We have all heard of climate change at some point. In fact, its effects on daily life are becoming more noticeable: droughts, floods, more aggressive and long heat waves… How can we contribute to mitigating the effects of climate change with a 100% plant based diet?

What is climate change?

Climate change is real and it is 100% our responsibility. Our planet is now 1.1°C warmer than it was in the 19th century. This progressive change coincides with the Industrial Revolution and keeps growing since then. 

Last decade was the warmest recorded, global warming is increasing at a rate of 0.2°C per decade.

Source: https://climate.nasa.gov/climate_resources/189/graphic-temperature-vs-solar-activity/

In this NASA graph we can see in red the progressive increase in temperature over the years. In yellow you can see the solar irradiation that impacts the earth. This way, the scientists demonstrate that the increase in temperatures is not linked to greater solar irradiation.

This average of the rising temperatures of different places throughout the years brings with it consequences on the well-being of humans and the entire natural environment.

In the international meetings that were held to discuss this global climate agenda, the importance of focusing efforts on limiting the increase in temperature to 1.5°C was established. If these reach 2°C the continuity of many species is seriously affected.

What’s causing global warming?

All accusing fingers point to the greenhouse effect as the responsible for climate change. This means that some gasses (of course, exacerbated by human activity) are left in the atmosphere acting as a glass that traps heat from the sun on earth.

These are some of the most common gasses related to this:

  • carbon dioxide (CO2)
  • methane
  • nitrous oxide
  • fluorinated gases

The use of oil, gas and coal for homes, factories and transport burn fossil fuels that release gasses, mostly carbon dioxide. According to a study, by 2020, its concentration in the atmosphere had risen to 48% above its pre-industrial level.

What’s the deal with methane?

But let’s delve a little deeper into methane, a more powerful greenhouse gas than CO2. This natural gas is responsible for more than 25% of the warming. Compared to carbon dioxide, it has an 80 times greater potential during the 20 years it is released into the atmosphere.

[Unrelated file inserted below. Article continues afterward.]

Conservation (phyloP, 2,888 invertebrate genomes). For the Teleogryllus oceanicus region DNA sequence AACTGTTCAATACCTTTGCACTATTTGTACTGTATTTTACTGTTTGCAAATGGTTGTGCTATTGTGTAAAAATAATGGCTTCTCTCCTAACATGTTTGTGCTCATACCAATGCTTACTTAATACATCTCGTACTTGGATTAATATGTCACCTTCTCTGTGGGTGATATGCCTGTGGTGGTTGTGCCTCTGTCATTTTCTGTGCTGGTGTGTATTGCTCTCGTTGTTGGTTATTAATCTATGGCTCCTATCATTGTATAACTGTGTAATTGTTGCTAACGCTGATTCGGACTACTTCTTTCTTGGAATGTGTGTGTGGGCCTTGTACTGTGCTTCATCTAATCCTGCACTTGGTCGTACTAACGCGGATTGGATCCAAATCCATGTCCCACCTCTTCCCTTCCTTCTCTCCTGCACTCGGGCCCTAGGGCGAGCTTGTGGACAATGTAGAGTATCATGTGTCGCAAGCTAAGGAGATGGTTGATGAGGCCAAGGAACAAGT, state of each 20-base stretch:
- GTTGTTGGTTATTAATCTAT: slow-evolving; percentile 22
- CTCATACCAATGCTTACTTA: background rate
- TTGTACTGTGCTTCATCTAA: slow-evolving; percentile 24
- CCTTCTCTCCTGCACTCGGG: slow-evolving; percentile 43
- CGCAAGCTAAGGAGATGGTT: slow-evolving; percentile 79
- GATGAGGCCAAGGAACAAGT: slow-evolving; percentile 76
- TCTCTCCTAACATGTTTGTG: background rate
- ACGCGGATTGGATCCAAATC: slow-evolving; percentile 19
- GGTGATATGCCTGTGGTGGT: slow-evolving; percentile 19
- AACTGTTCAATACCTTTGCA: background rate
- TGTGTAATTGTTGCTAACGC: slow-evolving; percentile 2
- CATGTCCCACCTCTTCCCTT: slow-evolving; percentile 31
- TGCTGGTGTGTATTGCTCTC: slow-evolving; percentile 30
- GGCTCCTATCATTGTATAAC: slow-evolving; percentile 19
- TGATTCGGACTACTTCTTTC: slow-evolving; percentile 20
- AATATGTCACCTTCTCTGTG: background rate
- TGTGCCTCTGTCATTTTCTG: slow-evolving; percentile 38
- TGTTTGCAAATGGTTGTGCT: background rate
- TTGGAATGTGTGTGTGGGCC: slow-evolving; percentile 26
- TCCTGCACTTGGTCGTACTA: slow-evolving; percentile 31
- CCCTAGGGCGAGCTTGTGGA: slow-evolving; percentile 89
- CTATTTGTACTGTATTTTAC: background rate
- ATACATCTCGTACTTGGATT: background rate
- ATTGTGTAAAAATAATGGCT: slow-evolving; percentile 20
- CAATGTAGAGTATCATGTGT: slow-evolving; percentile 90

Ph: Annie Spratt

Farming livestock has a great influence on methane production. Intensive farming of animals such as cows and sheep produce large amounts of this gas when they digest their food, releasing it… that’s right, as farts.

Moreover, deforestation (linked in many cases to animal breeding) makes us lose the possibility of thousands of trees that could collaborate with the absorption of CO2 from the atmosphere and transform it into oxygen.

According to an official report from the Netherland’s Infrastructure Ministry:

agriculture is the main source of methane emissions in the Netherlands, contributing to 69% of total emissions in 2015”.

The second largest source of methane emissions in the Netherlands is waste disposal, representing 16% of emissions in the same year.

In any case, these numbers have improved in recent years. Thanks to a reduction in open-air dumps and an optimization of the manure storage management system to minimize the time of gas emissions: from 572 kT in 1990 to 48 kT in 2030.

If global warming continues to escalate, some regions will become uninhabitable. As arable land may take on desert characteristics, exposing people to severe famine.

In addition, these extreme temperatures increase the risk of wildfires, melting glaciers, floods. And, of course, the consequent economic and social crises that this can bring.

Many species may not be able to survive: polar bears are at very high risk if glacial waters increase their temperature. A study shows that the arctic fox, stoat, common shrew and arctic ground squirrel will also struggle.

What can we do from our place?

As we always mention, individual actions are super important to collaborate from our place:

  • Join a vegan lifestyle: not eating meat or dairy reduces methane emissions.
  • Use bikes, electric cars, and always try carpooling.
  • Improve thermal insulation in your home, thus reducing the use of AC and heating systems.

Visit our site for a more sustainable life!

Our entire store is 100% vegan and free of animal abuse.

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